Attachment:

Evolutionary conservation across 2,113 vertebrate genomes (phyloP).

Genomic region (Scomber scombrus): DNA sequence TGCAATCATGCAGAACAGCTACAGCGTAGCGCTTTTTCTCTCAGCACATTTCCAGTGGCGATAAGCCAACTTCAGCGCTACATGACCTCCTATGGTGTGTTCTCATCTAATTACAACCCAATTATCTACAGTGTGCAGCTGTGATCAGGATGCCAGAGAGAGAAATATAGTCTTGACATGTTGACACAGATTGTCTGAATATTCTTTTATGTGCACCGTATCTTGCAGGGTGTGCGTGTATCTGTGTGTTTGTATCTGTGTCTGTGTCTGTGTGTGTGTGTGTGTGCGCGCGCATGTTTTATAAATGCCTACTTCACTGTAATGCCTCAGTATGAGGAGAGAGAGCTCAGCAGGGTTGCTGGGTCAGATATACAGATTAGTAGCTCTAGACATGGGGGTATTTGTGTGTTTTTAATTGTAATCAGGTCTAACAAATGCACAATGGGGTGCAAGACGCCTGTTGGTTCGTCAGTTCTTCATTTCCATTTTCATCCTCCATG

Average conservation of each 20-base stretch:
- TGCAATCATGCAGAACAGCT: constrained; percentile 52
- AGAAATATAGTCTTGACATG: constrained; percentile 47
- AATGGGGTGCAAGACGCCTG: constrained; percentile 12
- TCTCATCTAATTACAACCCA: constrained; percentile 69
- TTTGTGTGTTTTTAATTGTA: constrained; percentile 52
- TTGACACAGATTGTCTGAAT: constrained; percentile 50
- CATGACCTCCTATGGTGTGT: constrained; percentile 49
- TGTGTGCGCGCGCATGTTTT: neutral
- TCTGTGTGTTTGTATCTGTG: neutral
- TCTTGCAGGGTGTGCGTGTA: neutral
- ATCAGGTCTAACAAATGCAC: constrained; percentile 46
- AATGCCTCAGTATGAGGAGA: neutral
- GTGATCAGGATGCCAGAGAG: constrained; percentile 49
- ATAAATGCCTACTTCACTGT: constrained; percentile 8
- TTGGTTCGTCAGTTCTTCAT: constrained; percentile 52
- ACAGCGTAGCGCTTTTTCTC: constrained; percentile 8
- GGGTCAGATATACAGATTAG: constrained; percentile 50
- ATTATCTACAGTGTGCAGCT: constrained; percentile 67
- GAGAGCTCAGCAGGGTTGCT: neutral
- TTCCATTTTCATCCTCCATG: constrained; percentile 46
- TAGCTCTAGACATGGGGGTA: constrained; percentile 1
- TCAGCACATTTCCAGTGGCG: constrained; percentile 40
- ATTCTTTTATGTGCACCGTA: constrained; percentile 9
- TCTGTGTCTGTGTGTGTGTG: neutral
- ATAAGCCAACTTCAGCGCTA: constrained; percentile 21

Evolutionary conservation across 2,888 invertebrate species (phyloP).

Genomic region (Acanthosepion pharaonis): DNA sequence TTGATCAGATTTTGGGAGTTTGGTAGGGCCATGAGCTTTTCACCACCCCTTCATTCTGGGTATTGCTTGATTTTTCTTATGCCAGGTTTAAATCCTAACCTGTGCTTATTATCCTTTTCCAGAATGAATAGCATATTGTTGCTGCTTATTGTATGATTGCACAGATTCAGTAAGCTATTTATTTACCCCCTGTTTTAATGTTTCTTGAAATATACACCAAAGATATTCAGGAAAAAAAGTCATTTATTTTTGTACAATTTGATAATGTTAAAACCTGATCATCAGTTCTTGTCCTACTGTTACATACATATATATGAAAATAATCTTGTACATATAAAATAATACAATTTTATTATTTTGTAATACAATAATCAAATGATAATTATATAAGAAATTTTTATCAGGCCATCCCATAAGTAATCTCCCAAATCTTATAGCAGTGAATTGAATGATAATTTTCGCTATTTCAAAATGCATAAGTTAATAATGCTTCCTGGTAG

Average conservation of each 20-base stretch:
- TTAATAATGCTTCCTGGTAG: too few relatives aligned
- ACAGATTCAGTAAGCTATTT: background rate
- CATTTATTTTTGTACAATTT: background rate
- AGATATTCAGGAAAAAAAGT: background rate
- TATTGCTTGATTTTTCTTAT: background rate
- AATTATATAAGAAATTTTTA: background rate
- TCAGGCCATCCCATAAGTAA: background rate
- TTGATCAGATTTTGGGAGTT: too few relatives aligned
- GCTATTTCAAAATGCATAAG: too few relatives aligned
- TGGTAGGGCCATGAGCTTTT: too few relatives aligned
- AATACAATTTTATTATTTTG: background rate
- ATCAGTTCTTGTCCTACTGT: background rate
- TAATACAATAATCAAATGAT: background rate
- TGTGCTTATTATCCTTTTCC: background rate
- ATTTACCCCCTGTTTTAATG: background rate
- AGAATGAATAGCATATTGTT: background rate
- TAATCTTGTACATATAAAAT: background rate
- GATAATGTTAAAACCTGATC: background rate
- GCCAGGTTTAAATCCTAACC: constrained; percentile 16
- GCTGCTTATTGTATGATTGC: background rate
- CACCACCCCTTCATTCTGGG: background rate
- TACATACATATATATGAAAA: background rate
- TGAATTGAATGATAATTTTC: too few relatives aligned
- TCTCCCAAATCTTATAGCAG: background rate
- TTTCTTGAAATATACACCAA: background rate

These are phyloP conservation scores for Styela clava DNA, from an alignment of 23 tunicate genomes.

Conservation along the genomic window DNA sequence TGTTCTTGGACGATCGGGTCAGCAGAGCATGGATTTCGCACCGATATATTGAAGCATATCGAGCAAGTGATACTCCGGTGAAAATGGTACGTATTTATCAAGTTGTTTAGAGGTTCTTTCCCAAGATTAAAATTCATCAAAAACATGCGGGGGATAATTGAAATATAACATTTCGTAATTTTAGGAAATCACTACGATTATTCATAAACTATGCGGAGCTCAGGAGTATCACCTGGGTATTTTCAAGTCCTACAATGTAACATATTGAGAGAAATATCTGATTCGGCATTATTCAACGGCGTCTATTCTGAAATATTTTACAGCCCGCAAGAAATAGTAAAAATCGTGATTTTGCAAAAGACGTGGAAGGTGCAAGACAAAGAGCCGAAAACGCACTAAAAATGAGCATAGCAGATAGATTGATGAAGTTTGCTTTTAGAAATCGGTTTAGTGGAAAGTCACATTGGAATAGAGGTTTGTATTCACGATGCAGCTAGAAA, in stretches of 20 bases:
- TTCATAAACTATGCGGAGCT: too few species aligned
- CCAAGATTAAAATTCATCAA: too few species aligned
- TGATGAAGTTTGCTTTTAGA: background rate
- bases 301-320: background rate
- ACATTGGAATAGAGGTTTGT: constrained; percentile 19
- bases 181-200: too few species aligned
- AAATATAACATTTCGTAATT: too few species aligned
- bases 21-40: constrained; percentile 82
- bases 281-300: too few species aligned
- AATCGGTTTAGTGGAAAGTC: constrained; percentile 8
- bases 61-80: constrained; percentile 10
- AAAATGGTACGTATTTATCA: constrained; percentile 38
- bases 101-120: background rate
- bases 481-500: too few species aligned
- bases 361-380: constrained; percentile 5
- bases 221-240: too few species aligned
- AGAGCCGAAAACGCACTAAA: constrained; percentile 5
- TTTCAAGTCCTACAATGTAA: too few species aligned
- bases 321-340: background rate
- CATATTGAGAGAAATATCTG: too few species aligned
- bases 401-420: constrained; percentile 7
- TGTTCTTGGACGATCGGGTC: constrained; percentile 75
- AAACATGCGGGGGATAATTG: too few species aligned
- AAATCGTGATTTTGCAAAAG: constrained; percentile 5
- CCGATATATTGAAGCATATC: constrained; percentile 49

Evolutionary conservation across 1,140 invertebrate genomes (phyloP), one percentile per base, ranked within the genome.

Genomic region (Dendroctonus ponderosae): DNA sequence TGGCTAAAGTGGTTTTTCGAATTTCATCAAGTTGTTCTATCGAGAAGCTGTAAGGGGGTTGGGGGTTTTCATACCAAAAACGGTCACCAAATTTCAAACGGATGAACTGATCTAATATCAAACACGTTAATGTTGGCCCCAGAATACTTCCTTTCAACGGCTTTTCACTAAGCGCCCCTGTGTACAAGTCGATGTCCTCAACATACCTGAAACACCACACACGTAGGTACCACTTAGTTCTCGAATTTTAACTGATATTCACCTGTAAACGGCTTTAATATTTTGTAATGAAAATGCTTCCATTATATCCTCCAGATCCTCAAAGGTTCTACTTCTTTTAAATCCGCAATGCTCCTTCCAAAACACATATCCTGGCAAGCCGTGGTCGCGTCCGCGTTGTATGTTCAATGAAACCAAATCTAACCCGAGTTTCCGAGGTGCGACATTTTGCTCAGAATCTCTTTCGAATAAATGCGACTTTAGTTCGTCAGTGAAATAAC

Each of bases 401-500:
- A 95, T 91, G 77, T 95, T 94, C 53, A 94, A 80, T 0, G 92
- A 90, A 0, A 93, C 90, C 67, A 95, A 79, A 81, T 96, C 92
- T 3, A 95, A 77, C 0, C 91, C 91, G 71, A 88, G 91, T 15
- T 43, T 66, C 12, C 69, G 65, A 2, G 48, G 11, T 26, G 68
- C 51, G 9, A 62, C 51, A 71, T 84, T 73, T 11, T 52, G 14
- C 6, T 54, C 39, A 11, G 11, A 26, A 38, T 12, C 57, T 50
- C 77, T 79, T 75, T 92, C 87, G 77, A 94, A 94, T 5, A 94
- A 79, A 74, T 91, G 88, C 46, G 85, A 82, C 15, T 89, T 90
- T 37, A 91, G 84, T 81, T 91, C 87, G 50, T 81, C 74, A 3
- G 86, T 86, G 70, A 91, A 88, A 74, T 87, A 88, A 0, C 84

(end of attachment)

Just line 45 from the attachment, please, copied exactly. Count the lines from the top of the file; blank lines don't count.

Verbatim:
- TGTGCTTATTATCCTTTTCC: background rate